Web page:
As with children, a routine seems to help people with Alzheimer's. If every day starts with a shower, then I think it's important to continue to do that daily. Keeping things relatively stable can help reduce anxious moments somewhat. However, that being said, remaining flexible is a must. There was the day I had a bunch of plans during the day, and 20 minutes before my help was showing up, I received a call that the aide was sick, and sorry, no one was going to come. I had to change all my plans and just go with the flow. There were times I wanted to get to the store and back in a certain amount of time so I would be available for something else (i.e., work call). Having to bring my mother-in-law with me meant extra time to ensure she went to the bathroom before we left. I had to make sure she had the right clothes on and help buttoning/zipping everything. She had to find her pocketbook and get her shoes on properly. Then there was the one inch a minute walk to the car, and the same thing on the other end. Plus all the stopping to ask questions about where we were and whether she had been there before and what road were we on and.... Well, let's just say something that would have been a 15 minutes trip could take more than double that. So being flexible with EVERYTHING is a critical skill.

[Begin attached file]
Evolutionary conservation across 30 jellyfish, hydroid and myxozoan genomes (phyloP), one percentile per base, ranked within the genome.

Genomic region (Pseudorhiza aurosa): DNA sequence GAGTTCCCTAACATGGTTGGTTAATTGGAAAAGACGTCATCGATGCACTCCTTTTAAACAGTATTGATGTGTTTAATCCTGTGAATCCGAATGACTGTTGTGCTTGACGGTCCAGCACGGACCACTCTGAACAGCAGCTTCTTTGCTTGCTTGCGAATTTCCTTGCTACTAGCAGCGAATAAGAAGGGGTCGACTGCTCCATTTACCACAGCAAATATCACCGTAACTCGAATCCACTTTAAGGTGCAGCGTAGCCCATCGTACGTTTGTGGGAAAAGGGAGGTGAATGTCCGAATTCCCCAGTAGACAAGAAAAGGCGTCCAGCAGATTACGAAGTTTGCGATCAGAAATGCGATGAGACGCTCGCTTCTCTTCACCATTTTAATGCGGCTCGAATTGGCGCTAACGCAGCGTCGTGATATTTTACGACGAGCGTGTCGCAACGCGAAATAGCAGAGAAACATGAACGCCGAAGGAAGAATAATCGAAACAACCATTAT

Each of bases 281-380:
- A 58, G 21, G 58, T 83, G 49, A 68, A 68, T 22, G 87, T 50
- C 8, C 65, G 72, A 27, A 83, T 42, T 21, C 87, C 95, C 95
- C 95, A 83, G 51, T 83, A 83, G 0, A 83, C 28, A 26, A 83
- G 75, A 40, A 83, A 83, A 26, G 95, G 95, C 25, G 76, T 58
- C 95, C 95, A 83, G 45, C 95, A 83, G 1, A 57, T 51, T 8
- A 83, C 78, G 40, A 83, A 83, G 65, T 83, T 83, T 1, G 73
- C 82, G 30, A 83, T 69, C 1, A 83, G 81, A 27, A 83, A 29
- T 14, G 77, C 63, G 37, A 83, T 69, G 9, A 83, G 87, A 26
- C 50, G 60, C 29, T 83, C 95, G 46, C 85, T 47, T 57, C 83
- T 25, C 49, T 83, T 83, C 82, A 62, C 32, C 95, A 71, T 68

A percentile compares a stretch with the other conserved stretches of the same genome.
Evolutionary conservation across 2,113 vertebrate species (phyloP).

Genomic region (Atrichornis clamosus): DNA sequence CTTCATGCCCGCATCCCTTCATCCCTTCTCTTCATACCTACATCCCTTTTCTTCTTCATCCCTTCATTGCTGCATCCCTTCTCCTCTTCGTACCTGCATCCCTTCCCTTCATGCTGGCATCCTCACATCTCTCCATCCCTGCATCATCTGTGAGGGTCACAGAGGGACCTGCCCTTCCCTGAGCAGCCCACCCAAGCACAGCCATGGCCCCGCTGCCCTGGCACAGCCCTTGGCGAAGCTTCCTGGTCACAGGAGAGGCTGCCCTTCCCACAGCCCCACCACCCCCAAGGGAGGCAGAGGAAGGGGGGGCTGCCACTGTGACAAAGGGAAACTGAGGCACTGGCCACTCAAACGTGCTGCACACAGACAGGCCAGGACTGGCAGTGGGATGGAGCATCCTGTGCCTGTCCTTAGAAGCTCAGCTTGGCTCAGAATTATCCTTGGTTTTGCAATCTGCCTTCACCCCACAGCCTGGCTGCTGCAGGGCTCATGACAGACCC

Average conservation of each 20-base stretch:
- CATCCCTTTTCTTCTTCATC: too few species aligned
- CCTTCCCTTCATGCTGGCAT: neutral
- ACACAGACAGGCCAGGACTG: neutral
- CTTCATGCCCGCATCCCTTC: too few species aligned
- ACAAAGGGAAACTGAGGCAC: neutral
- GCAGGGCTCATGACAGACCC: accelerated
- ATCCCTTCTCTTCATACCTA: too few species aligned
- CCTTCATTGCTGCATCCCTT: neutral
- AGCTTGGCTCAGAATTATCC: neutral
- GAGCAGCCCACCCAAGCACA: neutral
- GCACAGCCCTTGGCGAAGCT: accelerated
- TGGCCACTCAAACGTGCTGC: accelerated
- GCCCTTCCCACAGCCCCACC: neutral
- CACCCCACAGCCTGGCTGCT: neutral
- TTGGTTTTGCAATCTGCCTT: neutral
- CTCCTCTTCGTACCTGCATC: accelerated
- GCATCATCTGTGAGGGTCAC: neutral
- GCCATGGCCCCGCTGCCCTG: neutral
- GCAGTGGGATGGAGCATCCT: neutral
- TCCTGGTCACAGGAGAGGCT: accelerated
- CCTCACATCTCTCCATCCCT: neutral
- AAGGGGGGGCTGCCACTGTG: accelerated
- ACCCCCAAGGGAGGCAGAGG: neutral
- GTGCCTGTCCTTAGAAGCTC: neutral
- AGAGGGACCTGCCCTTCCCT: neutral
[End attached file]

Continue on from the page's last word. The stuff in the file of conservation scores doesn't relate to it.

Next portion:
The more I talk to people about this recent experience, the more I realize how prevalent dementia and Alzheimer's are. Many people have these diseases, and the care industry is hopping. What I also realized is there are not enough caregivers, or enough high quality caregivers, at the moment. In-home care is very location-based. If you live somewhere a little rural, you may not be able to get regular care. That's why it's so critical to expand your list of potential helpers. Perhaps by joining Facebook groups or reaching out to family and neighbors. Whatever it takes to help get the job done.
If you are put in a situation where you need to care for someone with dementia/Alzheimer's on a temporary or permanent basis, take heart. There are millions of people in similar situations who could provide a huge amount of information that might help. If you ever need ideas or would like to talk to someone who has been there, feel free to give me a call or send me an email!
And now I'm off to enjoy the rest of my day.
Originally published at thehousekat.com.